*All names have been changed.

6 thoughts on “Meet: Sarah

  1. It’s also terrible when those same legislators won’t fund programs to help mothers and children. Provide contraception, provide support for moms in need, educate, etc.

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  2. This broke my heart. Mary, I wouldn’t know what to say either. I remember one day early in my pregnancy, like 5 weeks or something like that, I centered myself and tuned into my womb, putting my hand over it. I imagined sending loving energy to the tiny barely-fetus. Suddenly I felt this incredibly strong life force shoot out at my hand. It shocked the hell out of me to realize that there was a genuine being in me, with its own incredibly strong will to live. And it was so obviously not my energy, but a completely different energy all its own. I felt that strong will during the entire pregnancy and I see it in him now. I came to this realization that I had no right to take that life from him. I never did. This was an incredibly disturbing thought since I have been vehemently pro-choice my whole adult life. I’m now going through a period of cognitive dissonance on the issue, although I’m pretty sure I will remain pro-choice because it is not black and white, and no one should force this decision either way on a woman. No one can know or understand unless they’ve been there themselves.

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    1. Thanks for your comment. I feel similarly. I am pro-choice, fully and faithfully, but I think, frankly, that “our side” often doesn’t make the most compelling arguments. I do believe that life begins at conception–cells are splitting, etc. By any emotional or scientific argument, that’s life. And I don’t believe people have the “right” to take life away. But, as you say, the issue is not black and white. It scares me when people (especially adult white male legislators) treat it as such. I’m pro-choice because there’s a huge gray area and we need to give women a safe and legal place to go.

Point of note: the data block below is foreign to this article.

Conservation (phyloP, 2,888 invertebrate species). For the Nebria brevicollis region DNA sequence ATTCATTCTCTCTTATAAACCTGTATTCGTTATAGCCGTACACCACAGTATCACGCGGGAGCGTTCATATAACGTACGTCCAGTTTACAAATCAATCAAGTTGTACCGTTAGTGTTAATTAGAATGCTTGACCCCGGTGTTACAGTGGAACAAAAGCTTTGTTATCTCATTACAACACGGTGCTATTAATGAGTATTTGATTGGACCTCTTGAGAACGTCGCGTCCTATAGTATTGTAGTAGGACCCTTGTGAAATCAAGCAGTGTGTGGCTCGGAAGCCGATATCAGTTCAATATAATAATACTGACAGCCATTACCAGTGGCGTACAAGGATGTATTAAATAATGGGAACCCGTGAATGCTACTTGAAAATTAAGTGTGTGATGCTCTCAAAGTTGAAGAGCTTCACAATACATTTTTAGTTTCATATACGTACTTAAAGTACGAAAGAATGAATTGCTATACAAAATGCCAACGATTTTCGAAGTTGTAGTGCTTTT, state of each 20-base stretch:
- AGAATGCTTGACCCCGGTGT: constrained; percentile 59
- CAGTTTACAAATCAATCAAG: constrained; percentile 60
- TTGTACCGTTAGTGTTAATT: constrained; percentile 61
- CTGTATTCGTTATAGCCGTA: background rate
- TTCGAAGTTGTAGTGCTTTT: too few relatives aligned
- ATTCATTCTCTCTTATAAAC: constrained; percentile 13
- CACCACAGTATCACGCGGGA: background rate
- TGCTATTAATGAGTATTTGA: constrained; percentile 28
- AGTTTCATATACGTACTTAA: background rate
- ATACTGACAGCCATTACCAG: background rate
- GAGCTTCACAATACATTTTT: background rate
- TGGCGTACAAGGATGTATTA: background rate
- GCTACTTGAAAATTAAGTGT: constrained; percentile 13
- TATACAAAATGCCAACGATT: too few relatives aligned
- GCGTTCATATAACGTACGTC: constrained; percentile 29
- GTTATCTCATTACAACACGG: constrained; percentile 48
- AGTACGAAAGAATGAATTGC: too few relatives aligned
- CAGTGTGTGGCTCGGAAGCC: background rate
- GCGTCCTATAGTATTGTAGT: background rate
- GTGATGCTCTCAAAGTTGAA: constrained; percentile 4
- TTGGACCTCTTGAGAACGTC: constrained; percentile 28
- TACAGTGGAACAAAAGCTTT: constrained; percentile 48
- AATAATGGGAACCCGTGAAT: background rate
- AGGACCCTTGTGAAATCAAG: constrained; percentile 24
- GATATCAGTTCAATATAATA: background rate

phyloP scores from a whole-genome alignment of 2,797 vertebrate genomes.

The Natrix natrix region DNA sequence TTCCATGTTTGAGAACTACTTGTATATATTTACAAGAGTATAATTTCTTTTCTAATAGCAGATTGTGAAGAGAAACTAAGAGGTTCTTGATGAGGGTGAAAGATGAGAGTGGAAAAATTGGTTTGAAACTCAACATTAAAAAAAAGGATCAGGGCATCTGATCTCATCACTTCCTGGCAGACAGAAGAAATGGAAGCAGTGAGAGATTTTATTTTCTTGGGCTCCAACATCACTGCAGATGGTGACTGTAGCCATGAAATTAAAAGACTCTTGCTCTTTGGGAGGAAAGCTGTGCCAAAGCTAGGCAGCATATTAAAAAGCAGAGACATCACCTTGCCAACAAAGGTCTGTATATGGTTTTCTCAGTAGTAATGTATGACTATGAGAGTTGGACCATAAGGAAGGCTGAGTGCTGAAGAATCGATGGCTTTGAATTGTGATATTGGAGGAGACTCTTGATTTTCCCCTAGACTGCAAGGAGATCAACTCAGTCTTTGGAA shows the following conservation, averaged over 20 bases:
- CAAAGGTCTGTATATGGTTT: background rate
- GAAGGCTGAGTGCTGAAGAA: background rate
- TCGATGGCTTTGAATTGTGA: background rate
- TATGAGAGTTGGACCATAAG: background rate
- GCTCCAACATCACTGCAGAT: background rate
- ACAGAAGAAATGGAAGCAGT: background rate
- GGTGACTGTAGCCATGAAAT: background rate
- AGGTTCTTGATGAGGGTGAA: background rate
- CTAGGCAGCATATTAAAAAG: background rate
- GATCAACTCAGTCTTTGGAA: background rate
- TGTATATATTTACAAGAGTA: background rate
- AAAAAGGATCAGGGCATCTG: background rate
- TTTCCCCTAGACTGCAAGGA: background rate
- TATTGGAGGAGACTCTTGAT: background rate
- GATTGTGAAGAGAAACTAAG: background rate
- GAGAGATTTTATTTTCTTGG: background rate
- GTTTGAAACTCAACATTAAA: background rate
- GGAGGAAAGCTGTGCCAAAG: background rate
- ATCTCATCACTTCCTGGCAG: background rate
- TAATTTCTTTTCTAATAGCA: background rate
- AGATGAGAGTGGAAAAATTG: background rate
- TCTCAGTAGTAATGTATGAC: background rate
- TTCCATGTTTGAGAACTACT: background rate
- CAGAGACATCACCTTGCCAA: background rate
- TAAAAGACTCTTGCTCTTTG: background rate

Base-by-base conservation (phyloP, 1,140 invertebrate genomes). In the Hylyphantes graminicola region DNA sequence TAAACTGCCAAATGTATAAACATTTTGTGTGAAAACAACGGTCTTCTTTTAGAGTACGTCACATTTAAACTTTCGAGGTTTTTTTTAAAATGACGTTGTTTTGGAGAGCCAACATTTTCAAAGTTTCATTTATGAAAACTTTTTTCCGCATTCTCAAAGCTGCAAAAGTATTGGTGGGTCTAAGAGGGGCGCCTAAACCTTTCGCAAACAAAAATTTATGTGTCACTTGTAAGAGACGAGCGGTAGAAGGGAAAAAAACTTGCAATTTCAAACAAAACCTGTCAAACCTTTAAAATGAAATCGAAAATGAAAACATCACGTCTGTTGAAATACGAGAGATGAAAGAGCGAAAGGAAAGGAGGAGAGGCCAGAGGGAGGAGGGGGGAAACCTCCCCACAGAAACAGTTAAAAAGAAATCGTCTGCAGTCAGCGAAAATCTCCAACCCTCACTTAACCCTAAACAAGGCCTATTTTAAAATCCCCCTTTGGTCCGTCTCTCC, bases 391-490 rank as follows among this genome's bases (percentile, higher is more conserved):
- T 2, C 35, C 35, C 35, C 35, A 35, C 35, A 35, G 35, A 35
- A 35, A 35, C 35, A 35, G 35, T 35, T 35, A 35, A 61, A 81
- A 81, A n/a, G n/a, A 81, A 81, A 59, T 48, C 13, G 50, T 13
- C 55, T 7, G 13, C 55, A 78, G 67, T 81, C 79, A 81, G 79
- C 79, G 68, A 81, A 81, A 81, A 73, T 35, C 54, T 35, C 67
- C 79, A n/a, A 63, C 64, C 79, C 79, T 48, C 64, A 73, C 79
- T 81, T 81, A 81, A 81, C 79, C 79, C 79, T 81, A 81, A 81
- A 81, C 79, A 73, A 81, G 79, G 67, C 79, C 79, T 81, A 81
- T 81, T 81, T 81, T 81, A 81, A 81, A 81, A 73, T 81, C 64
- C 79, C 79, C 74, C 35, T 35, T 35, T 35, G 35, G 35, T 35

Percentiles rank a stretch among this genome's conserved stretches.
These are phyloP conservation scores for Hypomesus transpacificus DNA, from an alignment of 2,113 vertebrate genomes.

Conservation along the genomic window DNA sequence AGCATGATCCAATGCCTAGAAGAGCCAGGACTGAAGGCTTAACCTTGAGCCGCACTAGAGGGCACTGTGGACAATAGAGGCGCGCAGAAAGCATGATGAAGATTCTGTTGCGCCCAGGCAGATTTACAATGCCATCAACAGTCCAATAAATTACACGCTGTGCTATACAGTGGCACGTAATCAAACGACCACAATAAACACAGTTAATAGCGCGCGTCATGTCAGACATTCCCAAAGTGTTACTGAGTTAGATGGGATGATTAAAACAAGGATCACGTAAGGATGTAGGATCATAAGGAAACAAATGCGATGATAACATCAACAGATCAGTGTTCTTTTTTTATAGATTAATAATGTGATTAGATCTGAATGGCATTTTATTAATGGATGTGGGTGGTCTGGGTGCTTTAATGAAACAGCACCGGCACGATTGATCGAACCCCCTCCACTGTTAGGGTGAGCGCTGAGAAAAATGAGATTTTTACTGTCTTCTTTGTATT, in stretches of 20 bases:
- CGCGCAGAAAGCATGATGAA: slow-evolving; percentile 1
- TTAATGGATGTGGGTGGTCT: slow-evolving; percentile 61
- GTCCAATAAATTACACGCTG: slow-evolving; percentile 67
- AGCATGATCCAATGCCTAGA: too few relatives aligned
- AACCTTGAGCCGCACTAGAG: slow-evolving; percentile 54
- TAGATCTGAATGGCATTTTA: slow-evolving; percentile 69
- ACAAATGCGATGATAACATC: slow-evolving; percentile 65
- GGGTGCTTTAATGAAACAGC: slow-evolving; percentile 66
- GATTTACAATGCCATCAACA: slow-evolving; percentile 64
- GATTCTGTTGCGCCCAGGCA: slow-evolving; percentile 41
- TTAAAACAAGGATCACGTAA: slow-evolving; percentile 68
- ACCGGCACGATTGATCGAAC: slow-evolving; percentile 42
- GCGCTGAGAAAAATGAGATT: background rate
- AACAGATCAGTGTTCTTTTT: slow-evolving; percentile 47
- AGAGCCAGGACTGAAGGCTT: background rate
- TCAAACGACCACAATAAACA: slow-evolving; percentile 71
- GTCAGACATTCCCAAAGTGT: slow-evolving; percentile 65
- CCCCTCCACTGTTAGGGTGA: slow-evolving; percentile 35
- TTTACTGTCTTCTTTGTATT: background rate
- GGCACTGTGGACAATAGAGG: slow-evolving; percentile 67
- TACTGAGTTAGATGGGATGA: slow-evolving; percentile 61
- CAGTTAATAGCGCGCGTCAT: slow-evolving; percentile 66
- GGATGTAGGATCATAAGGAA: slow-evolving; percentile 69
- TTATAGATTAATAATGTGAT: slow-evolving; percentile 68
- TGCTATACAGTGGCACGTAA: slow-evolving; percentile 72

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  3. Thanks for the story, Jessica! I appreciate that you point out the many different types of women who decide to have abortions and that you don’t assign blame to either the clinicians or the patients.

    (Earlier this year, I was taking an elevator up to a massage therapist’s office and shared the ride with a woman, probably ten years older than me, who asked me where “the abortion clinic” was (somewhere in the tall building). She then mumbled on about how much she wished she didn’t have to get the abortion–“but I already have four kids and they’re full grown”–and how much it saddened her. I tried to cheer her and make her less nervous; I told her, “You’ve got this” (I never know what to say!) and exited the elevator. I went on to enjoy a Groupon massage while she had her abortion on a floor above me. While my life continued rather pleasantly after that encounter, I wondered how she would go about hers.)

    The makeshift graves are a striking image from your story. I always wonder whether women who have had an abortion (or a few) feel that the procedure was unmemorable and move on, versus women who make graves. I suppose there isn’t just one correct path.

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    1. I think you’re right — every woman handles it differently. One thing is for sure, from my experience most women and teenagers treat it much more seriously than those who would have the right taken away give them credit for. It’s not birth control to them; it’s an incredibly difficult decision.